Over the past several years, organizations have taken tremendous steps to adopt cloud services and infrastructure, transforming the way business is done. And as our recent data shows, threat actors have done the same.
Observed cloud exploitation cases grew by 95% in 2022, according to CrowdStrike’s latest Global Threat Report. Cases involving cloud-conscious actors — adversaries who are aware of their ability to compromise cloud workloads and use this to exploit features unique to the cloud — nearly tripled from 2021.
The pattern is clear: eCrime and nation-state actors alike are adapting their knowledge and tradecraft to increasingly target cloud environments. This is clear in the top cloud-focused tactics, techniques, and procedures (TTPs), which our experts identified and tracked over the course of the past year.
Cloud-focused attacks are evolving. Throughout 2022, cloud-conscious actors primarily gained initial access to cloud environments by simply logging in with existing valid accounts, resetting passwords, or exploiting public facing applications such as web servers. We saw more attackers pursuing cloud account discovery, a shift from the comparatively heavier reliance on cloud infrastructure discovery observed in 2021.
This underscores a key finding from this year’s report: Threat actors are actively targeting the cloud and using legitimate credentials to do so. eCrime and targeted intrusion adversaries have shifted their focus to credential-based attacks when targeting the cloud. While cybercriminals’ tactics can vary, successful credential-based attacks are often done via fake login pages masquerading as Microsoft Office 365, Okta and other email accounts or SaaS providers. These credentials are the keys to the kingdom of a network and extremely valuable to the threat actor for their future plans to target an organization.
Let’s take a closer look at the TTPs attackers use once they’re inside a cloud environment.
Zeki Turedi is EMEA CTO at CrowdStrike.
Using credentials to infiltrate the cloud
Cloud-based workloads are dynamic and often short-lived, forcing actors to be tenacious in their attempts to maintain access. Most intruders we observed established persistence by harnessing legitimate cloud accounts they already had, creating new accounts, or resetting the password of already targeted accounts. If the actor gained access through a web server, they placed webshells or reverse shells on the compromised machine for persistence.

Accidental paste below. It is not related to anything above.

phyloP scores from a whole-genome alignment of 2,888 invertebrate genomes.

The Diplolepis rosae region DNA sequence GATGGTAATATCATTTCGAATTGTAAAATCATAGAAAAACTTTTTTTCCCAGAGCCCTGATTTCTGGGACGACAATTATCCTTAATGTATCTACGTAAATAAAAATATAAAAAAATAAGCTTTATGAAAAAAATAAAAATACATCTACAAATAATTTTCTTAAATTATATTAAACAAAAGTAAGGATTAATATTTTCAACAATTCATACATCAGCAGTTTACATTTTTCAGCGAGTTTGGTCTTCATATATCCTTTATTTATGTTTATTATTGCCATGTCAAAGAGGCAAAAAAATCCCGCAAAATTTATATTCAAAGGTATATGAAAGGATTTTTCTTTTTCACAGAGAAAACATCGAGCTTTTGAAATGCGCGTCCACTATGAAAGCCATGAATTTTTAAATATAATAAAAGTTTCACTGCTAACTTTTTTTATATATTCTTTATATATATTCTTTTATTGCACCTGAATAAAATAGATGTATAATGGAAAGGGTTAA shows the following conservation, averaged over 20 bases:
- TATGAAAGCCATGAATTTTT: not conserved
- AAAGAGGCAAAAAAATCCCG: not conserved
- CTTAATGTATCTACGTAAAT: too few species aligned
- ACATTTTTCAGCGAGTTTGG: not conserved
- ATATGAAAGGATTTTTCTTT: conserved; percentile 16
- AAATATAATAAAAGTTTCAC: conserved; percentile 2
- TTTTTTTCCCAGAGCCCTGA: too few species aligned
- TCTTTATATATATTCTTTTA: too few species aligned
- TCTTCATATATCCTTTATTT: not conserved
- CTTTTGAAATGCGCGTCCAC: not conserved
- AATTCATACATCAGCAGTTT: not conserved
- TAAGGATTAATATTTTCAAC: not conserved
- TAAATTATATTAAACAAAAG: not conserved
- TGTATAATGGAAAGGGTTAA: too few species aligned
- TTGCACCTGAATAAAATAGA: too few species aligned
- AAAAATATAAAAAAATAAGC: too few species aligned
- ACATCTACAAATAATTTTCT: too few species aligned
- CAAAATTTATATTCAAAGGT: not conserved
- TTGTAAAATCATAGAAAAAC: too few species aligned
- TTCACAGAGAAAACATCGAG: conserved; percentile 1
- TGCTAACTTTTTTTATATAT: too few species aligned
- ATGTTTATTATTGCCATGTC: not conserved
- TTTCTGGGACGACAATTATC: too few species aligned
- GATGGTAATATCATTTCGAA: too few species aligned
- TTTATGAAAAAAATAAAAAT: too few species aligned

During the initial discovery process, attackers mostly focused on cloud accounts to achieve both persistence and privilege escalation. In addition, they often searched for reachable network services, cloud permission groups, infrastructure, and storage buckets. To move laterally around the environment, attackers primarily used protocols like RDP, SSH and SMB. Those with console access used services like EC2 and instance connect, as well as internal cloud tools such as Systems Manager Session Manager.
Several industry reports have claimed resource hijacking was the most common impact technique used last year; however, we saw the most widespread impact technique was destructive. Attackers removed access to accounts, terminated services, destroyed data, and deleted resources. If they collected data, they took it from local systems and internal information repositories.
To protect cloud and hybrid environments, IT and security leaders need cloud-native technologies and a cloud-focused mindset — both of which must be rooted in maintaining flexibility, scalability and consistency across their IT infrastructure. An approach that combines agent-based and agentless cloud security delivers the most comprehensive protection.
Creating a stronger enterprise cloud defense
Why both? Today’s IT and security teams must enforce continuous monitoring and security from the development process to runtime. An agent-only approach typically falls short due to the rate of change in modern cloud environments. Not only are cloud resources routinely spun up and taken down, but teams have to account for short-lived containers and serverless functions as they come in and out of existence.
Complicating matters is the fact that IT and security teams typically don’t have access or control over all the hosts in an environment; therefore, they can’t deploy agents on them. This lack of coverage creates security blind spots where attackers can strike.
An agentless approach is equally ineffective on its own because it only offers partial visibility and lacks remediation capabilities. Further, agentless security relies on snapshots of cloud environments taken at set intervals. Given the average breakout time for eCrime intrusion activity declined from 98 minutes in 2021 to 84 minutes in 2022, adversaries could presumably slip into a cloud environment unnoticed and move laterally to remove access to accounts, terminate services, destroy data and delete resources. This is why both agentless scanning and agent-driven protection are needed to fully protect cloud environments from today’s adversaries.
As organizations continue to expand their cloud infrastructure, and cloud-focused attacks continue to become more prevalent, it is imperative security teams adopt a strong cloud security posture. This requires an adversary-focused approach that takes common TTPs into account, prevents identity-based threats, addresses misconfigurations and protects endpoints and cloud workloads.